Six people were honored during a memorial and awards ceremony on Friday, March 25, to mark the 111th anniversary of the tragic fire at the Triangle Shirtwaist Factory in Greenwich Village that killed 146 people.
The ceremony took place at the Christ the King campus in Middle Village.
The Triangle Fire Memorial Association was formed in 1955 to help uphold the memory of the victims of the Triangle Shirtwaist Factory fire. Each year they sponsor memorials, ceremonies and projects that encourage people to remember the tragedy and its victims.
Vincent C. Maltese, the executive chairman of the Triangle Fire Memorial Association, told the crowd that he lost his grandmother and two aunts in the fire. He told the story of his grandfather and the pain he felt when he lost the people closest to him.
“I want to take a moment to think about my grandfather,” Maltese said. “He is an example for many of today’s immigrants who have come to settle in the United States, the land of opportunity.”
All of the victims of the fire were Jewish and Italian immigrants and mostly young teenage women.
Maltese’s grandfather came from Italy to become a shoemaker and after a year his family – his wife, three daughters and two sons – joined him via Ellis Island. His youngest daughter, Maria, died shortly after falling ill on the ship bound for New York.
“Four years later, on the morning of March 25, 1911, his wife and two daughters went to work,” Maltese said. “He never saw her alive again.”
Maltese, after sharing his own family story, said he was grateful to those who still honor the many lives lost.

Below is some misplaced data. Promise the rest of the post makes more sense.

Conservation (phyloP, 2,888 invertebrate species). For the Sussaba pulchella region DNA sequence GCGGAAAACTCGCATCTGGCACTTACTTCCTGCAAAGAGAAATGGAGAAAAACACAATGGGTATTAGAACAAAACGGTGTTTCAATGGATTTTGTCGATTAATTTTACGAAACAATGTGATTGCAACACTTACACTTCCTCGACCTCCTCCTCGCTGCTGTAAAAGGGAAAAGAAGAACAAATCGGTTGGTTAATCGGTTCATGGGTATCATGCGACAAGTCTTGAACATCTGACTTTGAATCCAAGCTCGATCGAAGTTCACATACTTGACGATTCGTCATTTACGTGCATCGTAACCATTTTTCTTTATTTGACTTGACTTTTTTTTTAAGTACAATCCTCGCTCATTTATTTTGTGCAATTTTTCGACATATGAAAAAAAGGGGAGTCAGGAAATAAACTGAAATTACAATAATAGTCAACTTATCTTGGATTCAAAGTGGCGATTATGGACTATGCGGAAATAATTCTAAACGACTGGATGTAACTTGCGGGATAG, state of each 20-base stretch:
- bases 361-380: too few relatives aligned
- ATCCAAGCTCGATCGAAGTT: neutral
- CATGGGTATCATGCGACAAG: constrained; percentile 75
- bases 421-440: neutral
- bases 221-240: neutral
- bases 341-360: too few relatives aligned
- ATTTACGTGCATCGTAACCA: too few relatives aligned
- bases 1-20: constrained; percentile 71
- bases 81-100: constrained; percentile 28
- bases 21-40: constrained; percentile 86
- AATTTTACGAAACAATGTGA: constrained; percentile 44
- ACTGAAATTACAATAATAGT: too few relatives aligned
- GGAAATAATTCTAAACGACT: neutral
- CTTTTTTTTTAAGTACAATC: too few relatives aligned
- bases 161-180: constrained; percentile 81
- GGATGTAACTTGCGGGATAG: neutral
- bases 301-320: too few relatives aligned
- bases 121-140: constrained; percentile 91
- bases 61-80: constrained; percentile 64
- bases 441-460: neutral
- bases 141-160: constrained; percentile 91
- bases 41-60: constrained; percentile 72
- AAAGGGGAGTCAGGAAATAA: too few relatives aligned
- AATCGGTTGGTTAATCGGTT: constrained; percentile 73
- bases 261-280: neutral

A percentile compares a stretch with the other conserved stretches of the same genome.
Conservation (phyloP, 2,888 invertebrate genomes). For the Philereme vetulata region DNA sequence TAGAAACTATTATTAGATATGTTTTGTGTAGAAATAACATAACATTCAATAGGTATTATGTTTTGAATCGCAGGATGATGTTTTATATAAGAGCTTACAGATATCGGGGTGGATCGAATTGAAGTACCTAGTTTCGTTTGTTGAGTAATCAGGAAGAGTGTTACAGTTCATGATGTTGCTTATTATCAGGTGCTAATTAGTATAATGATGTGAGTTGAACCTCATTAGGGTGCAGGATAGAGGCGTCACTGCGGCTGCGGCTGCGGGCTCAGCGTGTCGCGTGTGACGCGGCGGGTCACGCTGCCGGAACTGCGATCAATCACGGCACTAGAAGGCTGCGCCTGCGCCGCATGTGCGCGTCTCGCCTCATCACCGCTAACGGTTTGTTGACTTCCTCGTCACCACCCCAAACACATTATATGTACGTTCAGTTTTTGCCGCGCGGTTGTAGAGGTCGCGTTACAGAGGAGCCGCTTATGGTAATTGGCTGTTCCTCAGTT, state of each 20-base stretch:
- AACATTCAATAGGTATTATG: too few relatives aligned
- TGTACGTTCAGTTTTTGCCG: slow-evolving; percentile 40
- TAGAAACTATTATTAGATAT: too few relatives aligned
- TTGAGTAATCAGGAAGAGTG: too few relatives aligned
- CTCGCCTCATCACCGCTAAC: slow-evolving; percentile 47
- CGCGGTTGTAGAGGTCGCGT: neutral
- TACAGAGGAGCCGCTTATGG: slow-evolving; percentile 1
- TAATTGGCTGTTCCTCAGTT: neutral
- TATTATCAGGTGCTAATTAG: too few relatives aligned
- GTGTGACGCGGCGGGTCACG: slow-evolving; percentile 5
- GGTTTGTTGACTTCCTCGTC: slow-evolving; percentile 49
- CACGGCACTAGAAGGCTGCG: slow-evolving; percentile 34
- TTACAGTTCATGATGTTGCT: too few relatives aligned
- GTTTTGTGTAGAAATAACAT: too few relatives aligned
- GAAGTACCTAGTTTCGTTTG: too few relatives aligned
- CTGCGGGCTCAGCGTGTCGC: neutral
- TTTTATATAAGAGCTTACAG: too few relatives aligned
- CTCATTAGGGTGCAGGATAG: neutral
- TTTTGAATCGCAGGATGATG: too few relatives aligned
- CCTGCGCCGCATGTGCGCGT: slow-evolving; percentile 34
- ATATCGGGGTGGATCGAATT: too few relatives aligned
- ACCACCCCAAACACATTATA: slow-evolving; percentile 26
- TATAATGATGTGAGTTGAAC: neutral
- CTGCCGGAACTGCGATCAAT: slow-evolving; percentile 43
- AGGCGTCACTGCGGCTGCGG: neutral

“Not only are we here to commemorate the 146 victims, we are here to honor six people who continued to develop the Triangle Fire tradition and we go and honor the memory of those lost,” said Maltese. “We believe we carry the message not only for those who have been lost, but also for those making their way to America as the land of opportunity.”
The first honoree, Amy Koplow, a family member of a Triangle Fire victim, was recognized for her work as a lifelong teacher of Triangle Fire history and service as executive director of the Hebrew Free Burial Association (HFBA). She was also a faculty member at CUNY Queens College and SUNY Albany.
“On the anniversary of someone’s death, according to our beliefs, it is customary to give their name and talk about the deceased,” Koplow said.
Koplow went on to give the names and ages of the 22 victims, 18 women and four men, all immigrants, buried by the HFBA in Staten Island.
Councilor Robert Holden and State Senator Joseph Addabbo presented the honorees with citation. Addabbo said it was important to remember the tragedy that changed our lives.
“These children should never have been put in this situation,” Addabbo said. “The victims of the Triangle Shirtwasit factory fire did not die in vain and will be remembered more than a hundred years later. Because of this tragedy, we have safer working environments today.”
The second prizewinner, Dr. Fedele Vero, lost his aunt who was 15 at the time of the Triangle Fire. Vero was awarded for his service in commemorating the tragedy.
Other award winners were Stefanie DeFronzo, Donna Ferraro, Michael Lewis and Genevieve Spanarkel.